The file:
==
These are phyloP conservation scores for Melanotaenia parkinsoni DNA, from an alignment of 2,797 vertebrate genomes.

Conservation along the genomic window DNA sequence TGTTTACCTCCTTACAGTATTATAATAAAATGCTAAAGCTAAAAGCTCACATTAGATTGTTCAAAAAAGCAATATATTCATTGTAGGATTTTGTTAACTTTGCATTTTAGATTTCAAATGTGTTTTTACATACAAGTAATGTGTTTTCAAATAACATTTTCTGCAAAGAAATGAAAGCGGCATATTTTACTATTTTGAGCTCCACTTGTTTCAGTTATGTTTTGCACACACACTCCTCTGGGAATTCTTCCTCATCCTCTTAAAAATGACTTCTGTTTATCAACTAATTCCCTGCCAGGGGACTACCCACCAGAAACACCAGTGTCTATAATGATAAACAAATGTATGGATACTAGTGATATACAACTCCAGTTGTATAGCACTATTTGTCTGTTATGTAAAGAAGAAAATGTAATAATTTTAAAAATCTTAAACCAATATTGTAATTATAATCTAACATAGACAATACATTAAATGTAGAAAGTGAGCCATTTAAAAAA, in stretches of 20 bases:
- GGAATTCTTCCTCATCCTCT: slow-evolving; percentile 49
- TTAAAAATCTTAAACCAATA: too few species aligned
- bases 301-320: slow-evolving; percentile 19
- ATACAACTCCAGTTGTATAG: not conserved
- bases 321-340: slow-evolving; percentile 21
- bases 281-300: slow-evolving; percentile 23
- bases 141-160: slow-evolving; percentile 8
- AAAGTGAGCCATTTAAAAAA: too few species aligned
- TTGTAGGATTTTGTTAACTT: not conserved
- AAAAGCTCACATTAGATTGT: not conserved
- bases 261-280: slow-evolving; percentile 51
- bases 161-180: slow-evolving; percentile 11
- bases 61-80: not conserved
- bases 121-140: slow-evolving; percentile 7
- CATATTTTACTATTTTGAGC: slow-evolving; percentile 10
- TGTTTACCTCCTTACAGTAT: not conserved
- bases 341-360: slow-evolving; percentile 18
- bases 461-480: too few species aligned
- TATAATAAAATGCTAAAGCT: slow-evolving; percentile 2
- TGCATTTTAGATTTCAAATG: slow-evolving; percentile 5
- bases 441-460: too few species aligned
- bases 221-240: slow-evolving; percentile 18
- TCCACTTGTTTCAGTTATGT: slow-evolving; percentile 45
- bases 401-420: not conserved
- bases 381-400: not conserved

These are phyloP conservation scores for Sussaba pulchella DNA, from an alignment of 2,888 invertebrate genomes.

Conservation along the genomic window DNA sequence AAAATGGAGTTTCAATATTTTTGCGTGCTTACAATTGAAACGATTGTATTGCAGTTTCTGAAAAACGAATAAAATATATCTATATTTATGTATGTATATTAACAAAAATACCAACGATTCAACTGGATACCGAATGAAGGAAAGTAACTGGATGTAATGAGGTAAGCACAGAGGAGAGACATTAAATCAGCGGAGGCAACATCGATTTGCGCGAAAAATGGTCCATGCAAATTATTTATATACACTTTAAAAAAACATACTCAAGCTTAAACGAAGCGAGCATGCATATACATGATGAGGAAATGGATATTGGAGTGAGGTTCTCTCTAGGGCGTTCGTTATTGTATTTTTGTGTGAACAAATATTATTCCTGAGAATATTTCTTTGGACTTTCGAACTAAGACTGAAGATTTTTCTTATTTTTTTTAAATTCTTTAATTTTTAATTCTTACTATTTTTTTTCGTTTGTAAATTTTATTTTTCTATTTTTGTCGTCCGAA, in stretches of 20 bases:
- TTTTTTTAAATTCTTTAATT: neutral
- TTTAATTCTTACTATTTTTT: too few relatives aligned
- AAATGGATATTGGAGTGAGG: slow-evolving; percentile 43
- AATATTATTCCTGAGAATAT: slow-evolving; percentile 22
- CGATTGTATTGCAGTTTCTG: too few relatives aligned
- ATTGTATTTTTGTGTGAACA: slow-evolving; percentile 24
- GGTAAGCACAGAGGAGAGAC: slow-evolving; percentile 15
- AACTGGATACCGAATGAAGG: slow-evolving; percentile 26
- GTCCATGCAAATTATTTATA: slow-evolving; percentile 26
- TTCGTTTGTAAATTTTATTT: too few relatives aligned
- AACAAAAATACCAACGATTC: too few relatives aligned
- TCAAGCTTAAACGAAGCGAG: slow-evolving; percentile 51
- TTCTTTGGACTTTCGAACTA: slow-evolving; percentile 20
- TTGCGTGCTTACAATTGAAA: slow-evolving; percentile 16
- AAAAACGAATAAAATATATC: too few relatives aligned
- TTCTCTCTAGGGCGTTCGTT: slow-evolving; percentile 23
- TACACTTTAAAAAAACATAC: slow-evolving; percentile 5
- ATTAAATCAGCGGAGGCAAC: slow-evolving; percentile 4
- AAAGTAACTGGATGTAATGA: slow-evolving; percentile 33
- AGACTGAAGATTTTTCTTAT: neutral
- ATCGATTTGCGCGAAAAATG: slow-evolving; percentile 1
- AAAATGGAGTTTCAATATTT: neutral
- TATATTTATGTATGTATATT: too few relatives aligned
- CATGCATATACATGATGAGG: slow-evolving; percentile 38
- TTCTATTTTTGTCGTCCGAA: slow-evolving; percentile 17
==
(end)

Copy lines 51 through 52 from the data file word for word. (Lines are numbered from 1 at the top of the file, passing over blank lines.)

- AAAATGGAGTTTCAATATTT: neutral
- TATATTTATGTATGTATATT: too few relatives aligned